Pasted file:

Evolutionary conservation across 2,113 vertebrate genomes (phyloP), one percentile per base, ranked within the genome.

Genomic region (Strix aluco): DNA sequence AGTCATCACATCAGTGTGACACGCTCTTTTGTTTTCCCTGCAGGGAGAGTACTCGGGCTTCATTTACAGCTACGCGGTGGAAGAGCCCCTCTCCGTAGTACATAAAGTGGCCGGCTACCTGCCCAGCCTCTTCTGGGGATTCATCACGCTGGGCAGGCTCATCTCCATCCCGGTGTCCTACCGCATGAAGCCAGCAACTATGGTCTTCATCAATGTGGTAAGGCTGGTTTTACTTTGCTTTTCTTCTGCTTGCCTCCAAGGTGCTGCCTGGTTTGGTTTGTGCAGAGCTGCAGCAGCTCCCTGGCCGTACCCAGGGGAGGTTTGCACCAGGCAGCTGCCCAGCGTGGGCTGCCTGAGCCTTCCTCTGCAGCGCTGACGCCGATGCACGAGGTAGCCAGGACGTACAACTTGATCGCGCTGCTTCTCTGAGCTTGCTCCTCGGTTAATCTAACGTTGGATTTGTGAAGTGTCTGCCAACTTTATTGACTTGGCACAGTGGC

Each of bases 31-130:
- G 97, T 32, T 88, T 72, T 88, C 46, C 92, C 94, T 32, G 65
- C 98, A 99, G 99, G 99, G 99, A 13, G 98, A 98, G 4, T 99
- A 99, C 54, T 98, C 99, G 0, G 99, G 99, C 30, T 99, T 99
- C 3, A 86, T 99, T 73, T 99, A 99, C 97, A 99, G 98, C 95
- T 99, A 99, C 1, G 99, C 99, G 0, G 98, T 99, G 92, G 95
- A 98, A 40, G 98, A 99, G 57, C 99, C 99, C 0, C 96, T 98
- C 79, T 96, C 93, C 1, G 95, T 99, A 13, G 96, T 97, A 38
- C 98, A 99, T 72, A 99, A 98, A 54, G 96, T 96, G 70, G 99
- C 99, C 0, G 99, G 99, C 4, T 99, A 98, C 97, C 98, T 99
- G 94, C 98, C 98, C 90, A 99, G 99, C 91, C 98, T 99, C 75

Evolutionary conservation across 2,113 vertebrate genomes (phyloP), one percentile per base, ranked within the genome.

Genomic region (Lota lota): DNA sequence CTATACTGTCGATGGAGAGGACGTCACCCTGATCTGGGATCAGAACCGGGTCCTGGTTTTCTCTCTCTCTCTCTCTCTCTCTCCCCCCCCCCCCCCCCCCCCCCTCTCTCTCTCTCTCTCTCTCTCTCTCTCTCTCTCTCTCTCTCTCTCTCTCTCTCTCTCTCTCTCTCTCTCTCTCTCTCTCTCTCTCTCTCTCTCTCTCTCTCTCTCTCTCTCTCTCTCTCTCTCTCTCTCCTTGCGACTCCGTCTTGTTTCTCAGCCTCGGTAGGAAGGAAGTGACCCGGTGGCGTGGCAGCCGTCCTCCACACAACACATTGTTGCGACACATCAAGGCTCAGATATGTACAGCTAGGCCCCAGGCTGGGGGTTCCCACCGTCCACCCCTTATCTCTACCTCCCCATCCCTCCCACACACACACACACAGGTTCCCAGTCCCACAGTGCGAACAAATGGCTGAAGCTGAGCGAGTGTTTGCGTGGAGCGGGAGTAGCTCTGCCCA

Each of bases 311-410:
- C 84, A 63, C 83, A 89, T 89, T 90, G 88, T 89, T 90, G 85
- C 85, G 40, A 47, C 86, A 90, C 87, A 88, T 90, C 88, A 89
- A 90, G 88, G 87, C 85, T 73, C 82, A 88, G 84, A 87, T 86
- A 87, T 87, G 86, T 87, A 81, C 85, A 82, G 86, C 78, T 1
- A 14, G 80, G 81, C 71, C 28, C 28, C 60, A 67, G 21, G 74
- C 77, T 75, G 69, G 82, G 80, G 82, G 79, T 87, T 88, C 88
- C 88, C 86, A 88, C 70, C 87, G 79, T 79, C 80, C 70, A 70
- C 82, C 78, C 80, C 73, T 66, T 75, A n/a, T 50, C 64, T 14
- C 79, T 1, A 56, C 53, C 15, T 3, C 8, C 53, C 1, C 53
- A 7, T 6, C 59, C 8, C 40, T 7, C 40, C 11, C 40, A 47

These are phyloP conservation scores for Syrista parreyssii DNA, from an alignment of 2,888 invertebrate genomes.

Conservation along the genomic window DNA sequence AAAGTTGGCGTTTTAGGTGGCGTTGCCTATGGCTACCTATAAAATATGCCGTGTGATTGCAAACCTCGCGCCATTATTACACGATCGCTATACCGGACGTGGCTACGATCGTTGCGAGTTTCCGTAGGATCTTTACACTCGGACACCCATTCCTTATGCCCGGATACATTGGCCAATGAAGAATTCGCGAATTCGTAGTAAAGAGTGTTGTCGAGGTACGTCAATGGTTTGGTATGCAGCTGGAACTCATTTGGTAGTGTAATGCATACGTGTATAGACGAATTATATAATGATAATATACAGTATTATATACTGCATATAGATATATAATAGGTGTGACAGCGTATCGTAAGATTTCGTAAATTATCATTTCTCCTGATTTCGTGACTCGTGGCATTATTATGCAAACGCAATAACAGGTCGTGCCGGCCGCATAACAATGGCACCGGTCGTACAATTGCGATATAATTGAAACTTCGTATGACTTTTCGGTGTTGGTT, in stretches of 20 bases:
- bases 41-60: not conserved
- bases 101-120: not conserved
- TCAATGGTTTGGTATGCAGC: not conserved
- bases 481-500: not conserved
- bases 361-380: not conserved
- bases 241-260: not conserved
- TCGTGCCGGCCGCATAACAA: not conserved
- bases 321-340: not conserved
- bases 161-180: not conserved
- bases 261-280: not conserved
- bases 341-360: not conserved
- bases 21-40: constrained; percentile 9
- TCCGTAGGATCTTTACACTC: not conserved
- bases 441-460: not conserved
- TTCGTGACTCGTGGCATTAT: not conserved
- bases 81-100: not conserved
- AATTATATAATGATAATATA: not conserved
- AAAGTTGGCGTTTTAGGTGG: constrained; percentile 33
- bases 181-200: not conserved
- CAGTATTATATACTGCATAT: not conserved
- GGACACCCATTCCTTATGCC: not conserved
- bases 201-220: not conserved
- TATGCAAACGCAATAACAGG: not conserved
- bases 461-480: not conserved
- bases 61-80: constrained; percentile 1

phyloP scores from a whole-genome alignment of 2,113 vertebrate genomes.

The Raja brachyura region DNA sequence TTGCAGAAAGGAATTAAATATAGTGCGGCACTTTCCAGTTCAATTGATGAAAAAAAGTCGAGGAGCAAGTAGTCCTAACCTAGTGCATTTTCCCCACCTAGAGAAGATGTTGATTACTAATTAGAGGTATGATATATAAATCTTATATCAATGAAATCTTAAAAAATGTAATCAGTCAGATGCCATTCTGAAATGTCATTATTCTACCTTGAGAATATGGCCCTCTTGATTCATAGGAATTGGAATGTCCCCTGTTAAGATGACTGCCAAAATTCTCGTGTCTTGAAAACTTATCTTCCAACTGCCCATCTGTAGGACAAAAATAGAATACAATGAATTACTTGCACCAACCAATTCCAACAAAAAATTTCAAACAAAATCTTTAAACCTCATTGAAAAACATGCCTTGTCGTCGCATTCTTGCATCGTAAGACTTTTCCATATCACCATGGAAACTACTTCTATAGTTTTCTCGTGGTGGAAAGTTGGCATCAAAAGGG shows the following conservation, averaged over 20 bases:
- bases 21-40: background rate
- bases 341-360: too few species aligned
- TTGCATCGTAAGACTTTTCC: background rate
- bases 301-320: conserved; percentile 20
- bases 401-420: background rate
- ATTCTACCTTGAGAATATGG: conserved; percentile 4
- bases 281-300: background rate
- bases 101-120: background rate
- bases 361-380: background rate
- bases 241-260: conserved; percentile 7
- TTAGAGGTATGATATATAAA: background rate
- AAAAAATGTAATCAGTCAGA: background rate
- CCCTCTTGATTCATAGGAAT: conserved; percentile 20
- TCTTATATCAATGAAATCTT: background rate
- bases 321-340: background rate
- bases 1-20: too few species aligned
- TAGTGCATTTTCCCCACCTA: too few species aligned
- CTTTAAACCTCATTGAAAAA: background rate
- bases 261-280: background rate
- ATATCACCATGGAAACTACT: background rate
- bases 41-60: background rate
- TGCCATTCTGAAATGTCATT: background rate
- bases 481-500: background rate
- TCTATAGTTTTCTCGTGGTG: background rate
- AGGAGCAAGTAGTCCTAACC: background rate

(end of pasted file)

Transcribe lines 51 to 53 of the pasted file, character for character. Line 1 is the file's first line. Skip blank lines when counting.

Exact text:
- TATGCAAACGCAATAACAGG: not conserved
- bases 461-480: not conserved
- bases 61-80: constrained; percentile 1